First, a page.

Film Reviews


By • Apr 11th, 2016 •

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There are now 7.4 billion people on earth. Not one of them has evolved special powers.

Genetic science keeps assuring us that as a species we are still evolving. Charles Darwin’s seminal work on evolution concluded – simply summarized as “survival of the fittest” – was the basis for organic evolution (the change of living things with time). Perhaps this was true for hundreds of thousands of years, but now the weak, the sick, and even the physically undesirable, live long lives and procreate.

So then we have “natural selection”, whereby one example (out of a mere five) of recent natural selection in humans involves the ability to tolerate the sugar, lactose, in milk.

While our ancestors have been around for about six million years, the modern form of humans only evolved around 200,000 years ago. The Homo group — which includes our own species, Homo sapiens — began arising more than two million years ago. It’s distinguished from the other humanoid species by bigger brains, more tool-making and the ability to reach far beyond Africa.

Neither “survival of the fittest” or “natural selection” in 200,000 long years and 7.4 billion test subjects, has produced a human being with special powers.

What would happen if one of us started flinging objects across a room or have the power to stare into someone’s eyes and deliver unimaginable ecstasy? How about the ability to destroy a city with a glance?

Neither “survival of the fittest” or “natural selection” has produced a human being with special powers. Its rather a disappointing outcome.

With scientists making sperm and eggs from human saliva and thus creating life, slowly we will hear about human-animal hybrids (not animal-human hybrids but humans with animal senses and abilities). Its currently illegal, but who is paying attention?

Roy Tomlin (Michael Shannon) and a friend from childhood he contacted just 3 days ago, Lucas (Joel Edgerton), are traveling at a high rate of speed with an 8-year-old boy, Alton (Jaeden Lieberher). Alton has been living at a secluded Texas religious community, The Ranch. Roy, his biological father, and his mother Sarah (Kirsten Dunst) gave The Ranch leader, Calvin Meyer (Sam Shepard), guardianship over Alton two years earlier.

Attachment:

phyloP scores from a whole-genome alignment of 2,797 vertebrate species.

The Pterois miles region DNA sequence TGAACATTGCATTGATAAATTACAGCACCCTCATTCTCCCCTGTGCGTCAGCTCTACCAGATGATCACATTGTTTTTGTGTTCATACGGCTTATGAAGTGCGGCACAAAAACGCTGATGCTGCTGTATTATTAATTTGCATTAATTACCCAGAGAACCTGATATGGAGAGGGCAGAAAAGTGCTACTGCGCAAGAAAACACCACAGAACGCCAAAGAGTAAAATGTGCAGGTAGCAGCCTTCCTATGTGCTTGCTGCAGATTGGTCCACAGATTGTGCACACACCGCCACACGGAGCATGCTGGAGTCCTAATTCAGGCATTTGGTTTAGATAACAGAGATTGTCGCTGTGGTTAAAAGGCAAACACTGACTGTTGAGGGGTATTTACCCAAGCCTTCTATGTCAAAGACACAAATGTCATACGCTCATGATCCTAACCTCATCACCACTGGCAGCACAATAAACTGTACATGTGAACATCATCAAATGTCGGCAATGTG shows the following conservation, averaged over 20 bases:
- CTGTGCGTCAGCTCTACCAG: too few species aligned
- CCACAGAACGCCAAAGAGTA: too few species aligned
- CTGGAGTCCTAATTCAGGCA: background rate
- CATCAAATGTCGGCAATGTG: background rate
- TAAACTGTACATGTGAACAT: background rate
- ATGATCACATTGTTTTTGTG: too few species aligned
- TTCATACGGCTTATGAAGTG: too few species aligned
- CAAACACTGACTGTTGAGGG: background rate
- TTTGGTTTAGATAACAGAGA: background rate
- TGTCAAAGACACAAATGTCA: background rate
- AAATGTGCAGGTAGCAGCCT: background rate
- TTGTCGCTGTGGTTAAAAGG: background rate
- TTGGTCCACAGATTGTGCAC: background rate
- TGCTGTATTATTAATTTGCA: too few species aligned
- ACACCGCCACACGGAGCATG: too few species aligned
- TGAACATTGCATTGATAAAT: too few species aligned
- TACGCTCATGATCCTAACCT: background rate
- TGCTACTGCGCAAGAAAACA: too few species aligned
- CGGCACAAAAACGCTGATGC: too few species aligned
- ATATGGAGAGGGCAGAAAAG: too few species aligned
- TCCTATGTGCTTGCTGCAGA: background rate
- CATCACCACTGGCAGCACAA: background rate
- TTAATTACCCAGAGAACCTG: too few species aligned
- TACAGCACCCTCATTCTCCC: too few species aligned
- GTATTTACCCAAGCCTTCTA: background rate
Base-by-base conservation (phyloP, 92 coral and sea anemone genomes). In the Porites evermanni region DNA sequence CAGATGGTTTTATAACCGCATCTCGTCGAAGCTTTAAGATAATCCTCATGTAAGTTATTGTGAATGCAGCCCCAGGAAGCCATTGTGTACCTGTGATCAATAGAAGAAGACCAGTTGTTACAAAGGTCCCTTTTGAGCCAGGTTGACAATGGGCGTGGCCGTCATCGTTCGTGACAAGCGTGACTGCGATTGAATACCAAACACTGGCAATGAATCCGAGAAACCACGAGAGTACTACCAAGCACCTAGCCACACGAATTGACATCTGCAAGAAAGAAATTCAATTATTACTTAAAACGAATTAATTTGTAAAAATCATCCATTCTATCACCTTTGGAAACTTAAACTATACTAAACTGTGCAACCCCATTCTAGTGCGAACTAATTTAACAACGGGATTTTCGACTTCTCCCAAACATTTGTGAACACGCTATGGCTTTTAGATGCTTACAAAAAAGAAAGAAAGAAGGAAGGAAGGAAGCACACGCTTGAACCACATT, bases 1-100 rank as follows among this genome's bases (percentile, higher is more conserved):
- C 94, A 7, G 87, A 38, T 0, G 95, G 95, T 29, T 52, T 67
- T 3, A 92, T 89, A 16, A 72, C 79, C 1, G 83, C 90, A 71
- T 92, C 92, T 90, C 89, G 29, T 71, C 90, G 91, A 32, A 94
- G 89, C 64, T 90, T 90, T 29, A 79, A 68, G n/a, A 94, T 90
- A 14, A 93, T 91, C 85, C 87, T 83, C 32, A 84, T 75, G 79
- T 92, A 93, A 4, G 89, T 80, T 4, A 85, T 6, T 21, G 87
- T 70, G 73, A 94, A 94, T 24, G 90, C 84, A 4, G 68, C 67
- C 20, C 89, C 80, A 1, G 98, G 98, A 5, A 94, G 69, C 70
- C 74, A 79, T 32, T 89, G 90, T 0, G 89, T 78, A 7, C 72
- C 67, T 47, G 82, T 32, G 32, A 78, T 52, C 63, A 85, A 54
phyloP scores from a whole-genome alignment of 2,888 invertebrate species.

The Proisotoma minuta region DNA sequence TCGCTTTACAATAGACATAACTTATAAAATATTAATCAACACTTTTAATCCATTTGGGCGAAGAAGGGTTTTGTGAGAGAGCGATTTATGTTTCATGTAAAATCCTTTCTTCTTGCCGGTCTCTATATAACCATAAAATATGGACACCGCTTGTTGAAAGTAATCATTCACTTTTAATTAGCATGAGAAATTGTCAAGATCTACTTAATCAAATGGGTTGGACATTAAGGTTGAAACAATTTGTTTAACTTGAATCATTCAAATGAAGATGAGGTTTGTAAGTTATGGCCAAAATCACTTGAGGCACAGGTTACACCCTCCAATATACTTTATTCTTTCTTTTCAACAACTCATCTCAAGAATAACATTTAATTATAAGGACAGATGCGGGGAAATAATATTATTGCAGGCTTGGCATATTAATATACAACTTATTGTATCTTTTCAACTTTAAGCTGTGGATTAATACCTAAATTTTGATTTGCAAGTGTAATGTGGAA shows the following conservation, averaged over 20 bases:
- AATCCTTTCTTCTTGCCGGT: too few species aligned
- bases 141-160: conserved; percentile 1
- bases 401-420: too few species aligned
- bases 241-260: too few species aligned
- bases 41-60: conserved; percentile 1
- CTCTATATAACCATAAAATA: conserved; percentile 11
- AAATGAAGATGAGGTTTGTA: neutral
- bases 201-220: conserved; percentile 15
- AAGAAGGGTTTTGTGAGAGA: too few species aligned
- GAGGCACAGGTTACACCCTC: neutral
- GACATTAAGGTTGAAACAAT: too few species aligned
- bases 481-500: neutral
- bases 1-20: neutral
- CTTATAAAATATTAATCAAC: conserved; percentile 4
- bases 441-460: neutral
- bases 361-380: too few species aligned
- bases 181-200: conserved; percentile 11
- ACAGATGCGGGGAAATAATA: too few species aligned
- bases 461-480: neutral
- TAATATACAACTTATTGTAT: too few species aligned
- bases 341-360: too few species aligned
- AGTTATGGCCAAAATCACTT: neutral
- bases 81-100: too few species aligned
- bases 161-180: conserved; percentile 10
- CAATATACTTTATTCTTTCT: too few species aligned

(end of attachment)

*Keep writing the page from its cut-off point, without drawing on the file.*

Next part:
Lucas is a state trooper who was enlisted into the rescue and kidnapping of Alton from The Ranch when the boy, gazing into his eyes, showed him glorious things. Apparently, Alton’s gaze can bring a person to the awakening of the Thousand Petal Lotus.

Alton has other major significant powers over gravity, electricity and death. For some reason only known to Alton, he must go somewhere in four days.

The trio gets into trouble on the road and we learn how committed Lucas is. It must have been some astonishing transference of power, since Lucas is dedicated to the cause and shows us how committed he is. The first stop for the trio is to a former Ranch resident. There is a small, underground railroad set up to help Alton in his mission. Then they go to Sarah’s house. She seemed kind of happy to see her son again. Something went down between her and Roy. Her reason for abandoning Alton to Calvin is never explained.

Because, there is more pressing matters at hand. The Ranch wants Alton back and Calvin has sent two of his trusted lieutenants, Levi (Scott Haze) and Doak (Bill Camp), to do the necessary dirty work. Then the media gets hold of the “abduction” and Roy and Lucas are being hunted by every Amber Alert. The FBI is called in. Every member of The Ranch is taken to the FBI’s office for “debriefing”. NSA officer Paul Sevier (Adam Driver) takes control of the mission to find Alton. The Ranch believes Alton is a savior. The FBI sees evidence that Alton could be a weapon of mass destruction.

Where is Alton going and what is the reason? The NSA got involved when encrypted government secrets were found in Calvin’s sermons. Somehow, Sevier deciphers the coordinates and locates Alton’s destination.

Shannon is, as usual, absolutely convincing and magnetic. HE’s all in and so is Edgerton. In directing Lieberher, Jeff Nichols bypasses the cute kid stuff, as well as the overly sentimental acting expected from child actors. Real kids are annoying and always want things. Children never see “the big picture”. The world revolves around them until it crushes them with reality. With the exception of Dunst, and that could possibly be the fault of the screenplay, everyone is as naturalistic and rooted to their middle America landscape. And then there is Driver, who has the kind of face that can be used in so many different ways. In MIDNIGHT SPECIAL, he’s an authoritative government man, on GIRLS he was the boyfriend you wished on your worst enemy and in STAR WARS: THE FORCE AWAKENS, he was a sexy villain.

The end scenes by Alex McDowell, a special effects master, are outstanding.

Member of Las Vegas Film Critics

Victoria Alexander lives in Las Vegas, Nevada and answers every email at

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